Writing Personal, Evocative And Novel Historical Fiction, by William Dietrich
Why do some historical novels become our favorites? The judgement, “It’s good,” is not analytical enough to help aspiring novelists. When you find a book you like it helps to figure out why its formula succeeded.
Here are three guidelines. Make it personal. Make it evocative. Make it novel, meaning it’s a view of history we haven’t experienced before.
Two American Civil War novels illustrate the first idea. Stephen Crane’s The Red Badge of Courage is loosely based on the Battle of Chancellorsville, but the reader is never told exactly where or when we are. It is a view of war solely through the eyes of Private Henry Fleming, who flees the first day of fighting but returns to become a standard bearer on the second.
The 24-year-old author had never seen battle, but his psychological exploration of fear and courage transcended any particular history. By making the novel internal, instead of external, it turned battle narrative into an exploration of the human soul.
Gone With the Wind has a broader canvas and distinct time and place. As a story it is arguably rambling and inconclusive, but selfish, willful, brave and foolish Scarlett O’Hara represents the South’s haughtiness and sorrow with a clarity a more politically realistic novel would have missed.
The character’s original name was Pansy, by the way. The book, nine years in the writing, was heavily revised by author Margaret Mitchell after its purchase, and she rewrote the opening chapter several times.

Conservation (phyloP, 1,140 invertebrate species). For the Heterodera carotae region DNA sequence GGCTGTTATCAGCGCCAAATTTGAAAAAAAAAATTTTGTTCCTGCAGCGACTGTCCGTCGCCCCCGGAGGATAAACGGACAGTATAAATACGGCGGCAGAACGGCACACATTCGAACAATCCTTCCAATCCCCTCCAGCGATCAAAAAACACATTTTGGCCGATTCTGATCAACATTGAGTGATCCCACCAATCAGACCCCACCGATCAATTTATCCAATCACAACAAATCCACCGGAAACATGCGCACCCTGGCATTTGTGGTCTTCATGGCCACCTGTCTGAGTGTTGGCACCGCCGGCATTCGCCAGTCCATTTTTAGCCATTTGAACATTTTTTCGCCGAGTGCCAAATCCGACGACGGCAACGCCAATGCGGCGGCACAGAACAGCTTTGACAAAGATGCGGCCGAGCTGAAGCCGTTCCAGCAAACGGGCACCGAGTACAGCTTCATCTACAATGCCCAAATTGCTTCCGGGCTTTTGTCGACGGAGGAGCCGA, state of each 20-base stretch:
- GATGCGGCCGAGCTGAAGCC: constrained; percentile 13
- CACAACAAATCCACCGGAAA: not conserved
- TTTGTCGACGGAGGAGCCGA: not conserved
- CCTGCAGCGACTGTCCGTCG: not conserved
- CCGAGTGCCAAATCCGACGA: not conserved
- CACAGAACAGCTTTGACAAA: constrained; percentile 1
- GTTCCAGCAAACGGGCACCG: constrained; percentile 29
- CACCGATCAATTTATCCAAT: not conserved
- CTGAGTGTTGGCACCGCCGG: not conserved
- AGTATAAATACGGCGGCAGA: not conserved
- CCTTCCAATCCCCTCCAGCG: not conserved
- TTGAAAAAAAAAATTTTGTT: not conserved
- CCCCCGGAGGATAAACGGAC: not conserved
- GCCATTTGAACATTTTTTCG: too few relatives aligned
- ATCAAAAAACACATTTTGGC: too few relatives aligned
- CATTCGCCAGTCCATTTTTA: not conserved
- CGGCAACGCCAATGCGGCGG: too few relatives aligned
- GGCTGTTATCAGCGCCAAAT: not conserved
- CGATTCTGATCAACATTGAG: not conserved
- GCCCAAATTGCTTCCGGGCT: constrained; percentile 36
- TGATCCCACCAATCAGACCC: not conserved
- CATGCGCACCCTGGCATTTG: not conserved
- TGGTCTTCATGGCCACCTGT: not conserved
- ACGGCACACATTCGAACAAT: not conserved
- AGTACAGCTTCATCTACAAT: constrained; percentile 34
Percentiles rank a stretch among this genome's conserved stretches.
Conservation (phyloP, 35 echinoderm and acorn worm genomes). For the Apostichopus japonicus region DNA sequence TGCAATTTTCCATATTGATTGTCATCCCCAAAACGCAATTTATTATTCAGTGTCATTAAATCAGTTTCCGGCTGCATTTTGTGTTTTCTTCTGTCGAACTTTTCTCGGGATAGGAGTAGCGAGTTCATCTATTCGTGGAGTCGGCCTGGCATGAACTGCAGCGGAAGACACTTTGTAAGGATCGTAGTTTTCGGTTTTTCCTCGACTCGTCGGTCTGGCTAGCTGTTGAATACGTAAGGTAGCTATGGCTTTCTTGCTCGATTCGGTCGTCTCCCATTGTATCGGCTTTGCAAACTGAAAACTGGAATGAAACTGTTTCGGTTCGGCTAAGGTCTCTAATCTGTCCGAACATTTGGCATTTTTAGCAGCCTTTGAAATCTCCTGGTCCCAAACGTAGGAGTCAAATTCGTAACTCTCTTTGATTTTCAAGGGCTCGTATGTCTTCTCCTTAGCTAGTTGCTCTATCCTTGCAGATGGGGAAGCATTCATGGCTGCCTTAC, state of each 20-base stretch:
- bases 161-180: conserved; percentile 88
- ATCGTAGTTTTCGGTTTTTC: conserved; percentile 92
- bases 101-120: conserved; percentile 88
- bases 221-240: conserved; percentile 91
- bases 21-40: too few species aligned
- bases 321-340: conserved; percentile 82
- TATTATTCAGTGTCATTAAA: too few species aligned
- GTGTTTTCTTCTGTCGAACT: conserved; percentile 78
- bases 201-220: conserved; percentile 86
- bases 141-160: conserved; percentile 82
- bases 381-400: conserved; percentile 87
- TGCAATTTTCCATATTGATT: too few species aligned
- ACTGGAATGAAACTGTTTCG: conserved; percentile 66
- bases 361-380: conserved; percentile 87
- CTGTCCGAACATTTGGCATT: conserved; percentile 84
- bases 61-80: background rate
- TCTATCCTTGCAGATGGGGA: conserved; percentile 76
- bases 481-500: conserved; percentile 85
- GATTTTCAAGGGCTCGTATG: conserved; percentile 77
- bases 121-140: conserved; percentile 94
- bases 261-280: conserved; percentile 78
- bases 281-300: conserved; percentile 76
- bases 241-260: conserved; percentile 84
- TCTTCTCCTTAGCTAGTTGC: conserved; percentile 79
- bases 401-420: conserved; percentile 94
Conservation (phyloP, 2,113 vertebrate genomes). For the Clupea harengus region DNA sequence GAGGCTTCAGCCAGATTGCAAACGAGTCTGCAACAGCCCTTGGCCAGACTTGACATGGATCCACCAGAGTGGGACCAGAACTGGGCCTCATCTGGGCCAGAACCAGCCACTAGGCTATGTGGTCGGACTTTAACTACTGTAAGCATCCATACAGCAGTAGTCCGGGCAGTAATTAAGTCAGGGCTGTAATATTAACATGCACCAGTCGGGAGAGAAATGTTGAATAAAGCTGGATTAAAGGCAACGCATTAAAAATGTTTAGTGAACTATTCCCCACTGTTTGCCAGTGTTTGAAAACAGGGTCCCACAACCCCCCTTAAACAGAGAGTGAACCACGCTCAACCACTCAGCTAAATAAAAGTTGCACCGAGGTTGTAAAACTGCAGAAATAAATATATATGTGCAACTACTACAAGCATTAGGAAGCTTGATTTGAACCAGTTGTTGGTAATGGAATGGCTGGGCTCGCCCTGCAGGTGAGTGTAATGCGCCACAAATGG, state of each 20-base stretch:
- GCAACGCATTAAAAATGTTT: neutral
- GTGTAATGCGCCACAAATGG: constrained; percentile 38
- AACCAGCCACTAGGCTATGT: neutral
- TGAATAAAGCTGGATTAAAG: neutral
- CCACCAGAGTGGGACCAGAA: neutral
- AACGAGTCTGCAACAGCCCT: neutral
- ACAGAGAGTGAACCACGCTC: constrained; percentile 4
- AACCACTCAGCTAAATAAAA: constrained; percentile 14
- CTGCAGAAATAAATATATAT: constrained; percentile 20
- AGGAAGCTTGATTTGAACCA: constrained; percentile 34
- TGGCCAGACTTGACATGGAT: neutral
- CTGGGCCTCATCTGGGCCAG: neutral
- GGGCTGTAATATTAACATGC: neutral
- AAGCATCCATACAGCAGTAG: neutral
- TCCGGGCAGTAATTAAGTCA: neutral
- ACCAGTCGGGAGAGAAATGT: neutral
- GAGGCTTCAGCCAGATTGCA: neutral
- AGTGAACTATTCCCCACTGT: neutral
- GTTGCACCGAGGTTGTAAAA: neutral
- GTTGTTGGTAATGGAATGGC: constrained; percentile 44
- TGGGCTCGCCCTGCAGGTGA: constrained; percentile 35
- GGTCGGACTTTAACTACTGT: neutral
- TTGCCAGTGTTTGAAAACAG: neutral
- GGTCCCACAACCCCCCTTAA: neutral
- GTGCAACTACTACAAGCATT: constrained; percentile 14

Herman Wouk’s The Winds of War is also sprawling but uses the same tactic of telling an impossibly big story, World War II, through the eyes of key compelling characters. For a writer, the lesson is harnessing character to convey epic.
Another tactic is to take us to a time and place with the vividness of a time machine. Tom Rob Smith’s Child 44 is a relentless thriller about a serial killer, but what really makes it enthralling is its paranoid evocation of Stalin’s Soviet Union.
Similarly, Alan Furst’s series of Occupied Europe novels such as The Polish Officer do not always bother with neat plots, but they utterly trap the reader in survivalist mode in Nazi society. His details of everyday life are creepily enthralling.
Kenneth Roberts’ 1937 novel Northwest Passage, set during the French and Indian War, or Brian Moore’s 1985 novel Black Robe, the source of an excellent movie about a missionary to Canadian Indians, make us forget what century we’re in.
A third tactic is to give the reader something new with a view of history that’s different. I try to do that with my Napoleonic Ethan Gage novels by having a hero who is American, not directly enlisted in either side’s military, and thus viewing the action with a cheeky and flamboyant eye that is very different than, say, a Horatio Hornblower or Jack Aubry. Ethan is by turns skeptical, awed and horrified.
Steven Pressfield’s Gates of Fire is a retelling of the ancient Battle of Thermopylae, but by immersing us in Spartan military culture it presents a view of the world completely foreign to modern Western readers.
Thomas Berger’s Little Big Man stands the Western on its head by having a hero who survives by flouting all the traditional heroisms. George MacDonald Fraser’s Flashman novels do the same by making cheery fun of the Kipling tradition. Robert Graves’s I Claudius replaces the stereotypical Caesar with an accidental and stammering one at the mercy of ruthless women around him.
History is the starting point. The author’s vision and voice is the end.
William Dietrich’s author website: www.williamdietrich.com
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Writing Historical Novels